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Connecticut Will Be 17th State To Legalize Medical Marijuana

  • by Allen St. Pierre, NORML Executive Director May 5, 2012

    After a raucous debate last night that lasted longer than anticipated, the Connecticut senate passed a medical cannabis bill approved by the House earlier in the session that will now head to Governor Dannel Malloy’s willing pen for signature.

    With Connecticut passing a medical cannabis bill, approximately one third of the US population now resides in a state that has decided to act in favor of it’s citizens’ will, as compared to the remarkably recalcitrant federal government, which, moronically, still insists cannabis is a dangerous ‘narcotic’ and has no accepted medical value what so ever.

    Congratulations to Connecticut NORML and it’s coordinator Erik Williams for leading the charge to write and pass this important and affirming legislation (Erik and company had previously worked the legislature hard in 2011 to pass cannabis decriminalization laws)!

    "Today is a day of hope, compassion and dignity and I thank all of the legislators who worked hard on this legislation and who voted to pass this bill," said Erik Williams, Executive Director of Connecticut NORML. "I am so happy for all the patients who will have another medicinal option to discuss with their doctor and for all of those currently suffering with debilitating conditions who will no longer suffer the indignity of being sick and a criminal."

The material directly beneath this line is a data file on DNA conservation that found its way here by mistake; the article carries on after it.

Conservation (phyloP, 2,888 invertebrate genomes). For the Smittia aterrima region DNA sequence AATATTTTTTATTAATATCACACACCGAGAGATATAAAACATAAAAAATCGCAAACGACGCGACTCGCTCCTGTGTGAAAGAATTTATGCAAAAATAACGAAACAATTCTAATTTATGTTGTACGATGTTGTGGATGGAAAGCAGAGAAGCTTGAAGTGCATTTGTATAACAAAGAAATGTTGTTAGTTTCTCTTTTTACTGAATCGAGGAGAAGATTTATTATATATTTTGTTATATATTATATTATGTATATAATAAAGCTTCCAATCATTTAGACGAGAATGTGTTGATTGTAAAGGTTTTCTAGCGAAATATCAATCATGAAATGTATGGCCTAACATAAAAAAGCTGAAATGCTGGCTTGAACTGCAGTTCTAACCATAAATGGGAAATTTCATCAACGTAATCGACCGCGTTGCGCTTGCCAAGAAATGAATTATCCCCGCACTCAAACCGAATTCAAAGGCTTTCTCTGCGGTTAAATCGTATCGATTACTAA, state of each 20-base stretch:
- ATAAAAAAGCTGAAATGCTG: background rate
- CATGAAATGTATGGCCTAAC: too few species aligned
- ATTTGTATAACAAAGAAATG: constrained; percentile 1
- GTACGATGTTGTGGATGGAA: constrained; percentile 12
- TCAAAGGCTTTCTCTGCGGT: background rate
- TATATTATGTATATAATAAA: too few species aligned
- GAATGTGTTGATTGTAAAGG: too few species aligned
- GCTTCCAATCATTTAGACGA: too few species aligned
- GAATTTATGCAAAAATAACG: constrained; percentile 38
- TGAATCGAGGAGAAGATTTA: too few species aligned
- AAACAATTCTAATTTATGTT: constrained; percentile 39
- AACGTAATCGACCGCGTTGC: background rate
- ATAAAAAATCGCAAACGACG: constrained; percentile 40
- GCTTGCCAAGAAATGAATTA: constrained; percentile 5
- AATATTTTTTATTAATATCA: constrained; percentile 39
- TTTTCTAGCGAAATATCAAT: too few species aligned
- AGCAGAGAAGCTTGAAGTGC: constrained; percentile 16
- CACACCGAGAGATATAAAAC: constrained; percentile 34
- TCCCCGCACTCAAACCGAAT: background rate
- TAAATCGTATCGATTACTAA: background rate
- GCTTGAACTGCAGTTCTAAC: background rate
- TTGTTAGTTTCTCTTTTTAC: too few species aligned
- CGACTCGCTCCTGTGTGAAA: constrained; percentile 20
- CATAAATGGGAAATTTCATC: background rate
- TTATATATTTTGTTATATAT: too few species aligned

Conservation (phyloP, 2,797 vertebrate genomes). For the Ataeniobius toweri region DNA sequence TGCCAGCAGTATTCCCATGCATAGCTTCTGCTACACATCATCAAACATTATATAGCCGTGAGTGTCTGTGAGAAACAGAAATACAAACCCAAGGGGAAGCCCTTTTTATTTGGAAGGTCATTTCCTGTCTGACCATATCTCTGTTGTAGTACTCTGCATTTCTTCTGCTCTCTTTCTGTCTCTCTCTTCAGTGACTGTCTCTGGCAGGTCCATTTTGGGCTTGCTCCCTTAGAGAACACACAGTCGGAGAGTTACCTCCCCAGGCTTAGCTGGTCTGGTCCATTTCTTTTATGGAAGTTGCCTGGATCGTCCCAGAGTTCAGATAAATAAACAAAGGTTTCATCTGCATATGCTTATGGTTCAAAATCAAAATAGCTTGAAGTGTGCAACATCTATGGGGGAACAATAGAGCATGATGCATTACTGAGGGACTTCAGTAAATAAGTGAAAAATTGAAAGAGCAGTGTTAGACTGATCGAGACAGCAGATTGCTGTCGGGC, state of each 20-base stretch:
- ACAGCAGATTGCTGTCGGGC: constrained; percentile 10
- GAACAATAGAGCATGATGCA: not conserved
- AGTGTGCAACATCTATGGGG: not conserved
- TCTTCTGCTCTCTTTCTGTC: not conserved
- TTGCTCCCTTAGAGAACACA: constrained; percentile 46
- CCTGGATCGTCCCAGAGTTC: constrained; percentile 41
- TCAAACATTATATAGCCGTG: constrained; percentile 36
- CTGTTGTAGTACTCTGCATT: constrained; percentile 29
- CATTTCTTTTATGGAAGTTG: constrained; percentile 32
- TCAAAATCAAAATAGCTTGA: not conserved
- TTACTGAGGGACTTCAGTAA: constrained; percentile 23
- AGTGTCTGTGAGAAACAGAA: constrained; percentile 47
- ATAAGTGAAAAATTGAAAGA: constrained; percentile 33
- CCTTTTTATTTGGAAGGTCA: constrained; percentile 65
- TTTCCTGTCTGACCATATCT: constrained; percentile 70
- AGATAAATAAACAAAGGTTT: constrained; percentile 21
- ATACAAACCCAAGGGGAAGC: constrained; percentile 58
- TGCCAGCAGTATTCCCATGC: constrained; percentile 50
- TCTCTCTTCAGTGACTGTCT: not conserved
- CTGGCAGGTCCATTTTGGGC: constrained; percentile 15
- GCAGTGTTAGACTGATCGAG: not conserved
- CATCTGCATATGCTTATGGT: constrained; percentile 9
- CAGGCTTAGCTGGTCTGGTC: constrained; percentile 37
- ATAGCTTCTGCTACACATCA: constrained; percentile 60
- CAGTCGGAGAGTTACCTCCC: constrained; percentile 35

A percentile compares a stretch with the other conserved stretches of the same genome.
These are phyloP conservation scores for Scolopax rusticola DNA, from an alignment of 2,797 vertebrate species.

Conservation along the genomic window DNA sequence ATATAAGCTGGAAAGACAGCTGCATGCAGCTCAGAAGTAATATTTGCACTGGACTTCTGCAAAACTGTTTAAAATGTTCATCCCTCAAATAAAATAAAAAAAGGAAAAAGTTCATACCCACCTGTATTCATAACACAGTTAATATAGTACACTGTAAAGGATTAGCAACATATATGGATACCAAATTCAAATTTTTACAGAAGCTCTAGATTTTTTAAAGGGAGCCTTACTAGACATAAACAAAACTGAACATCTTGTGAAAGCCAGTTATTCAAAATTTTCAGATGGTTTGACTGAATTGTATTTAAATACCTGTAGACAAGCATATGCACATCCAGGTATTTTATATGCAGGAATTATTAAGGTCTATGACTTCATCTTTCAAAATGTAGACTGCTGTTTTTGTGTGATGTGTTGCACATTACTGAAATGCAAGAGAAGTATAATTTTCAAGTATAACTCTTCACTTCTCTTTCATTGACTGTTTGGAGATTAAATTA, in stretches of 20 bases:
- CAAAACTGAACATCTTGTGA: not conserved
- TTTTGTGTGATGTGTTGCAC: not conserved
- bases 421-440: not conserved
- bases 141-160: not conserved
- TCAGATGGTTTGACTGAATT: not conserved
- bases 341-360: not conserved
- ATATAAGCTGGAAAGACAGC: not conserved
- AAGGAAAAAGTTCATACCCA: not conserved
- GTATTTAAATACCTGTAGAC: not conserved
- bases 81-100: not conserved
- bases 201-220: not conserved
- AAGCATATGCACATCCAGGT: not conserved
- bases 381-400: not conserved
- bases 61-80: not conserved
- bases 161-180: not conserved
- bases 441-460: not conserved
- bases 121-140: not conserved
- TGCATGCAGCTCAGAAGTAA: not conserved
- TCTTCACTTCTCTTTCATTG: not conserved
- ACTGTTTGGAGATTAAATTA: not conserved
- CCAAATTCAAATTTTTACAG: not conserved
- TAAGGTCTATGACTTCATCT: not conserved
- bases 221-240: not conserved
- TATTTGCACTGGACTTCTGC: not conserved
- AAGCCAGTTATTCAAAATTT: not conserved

The statewide efforts of Connecticut NORML resulted in tens of thousands of phone calls, emails, patient and legislator meetings, and letters to legislators. "Patients and doctors told their stories and asked legislators to tell them ‘No, you haven’t suffered enough,’" said Williams. "Many others stressed that this bill did medical marijuana the correct way and that Connecticut had an opportunity to be a leader in America on this issue. Our strategy and dedication has obviously paid off."

    Connecticut’s bill creates guidelines and regulations for cultivation centers and dispensaries.

    Read more about Connecticut’s new medical cannabis law here.

    The New England clean sweep may happen this year with the New Hampshire legislature possibly overriding the Governor’s oft veto of their medical cannabis bills next week. In Massachusetts, this November voters are expected to approve by a large margin a medical cannabis legalization initiative (in 2008 Massachusetts voters approved a decriminalization initiative by a whopping sixty five percent).

    From west to east, the states with legal protections for lawful medical cannabis patients are: Hawaii, Alaska, Washington, Oregon, California, Nevada, Arizona, New Mexico, Montana, Colorado, Michigan, Delaware, New Jersey, Connecticut, Rhode Island, Vermont and Maine (as well as the District of Columbia).

    Help us reform the marijuana laws in your state by making a donation to NORML today! Together we WILL legalize cannabis.

    64 Responses to “Connecticut Will Be 17th State To Legalize Medical Marijuana”

    1. Mr. MoleTurd says:

      Connecticut. What about getting the feds out of the way? Obama is playing double standard, and I want the feds to stop spending any money on marijuana on a national scale, medical marijuana on a national scale.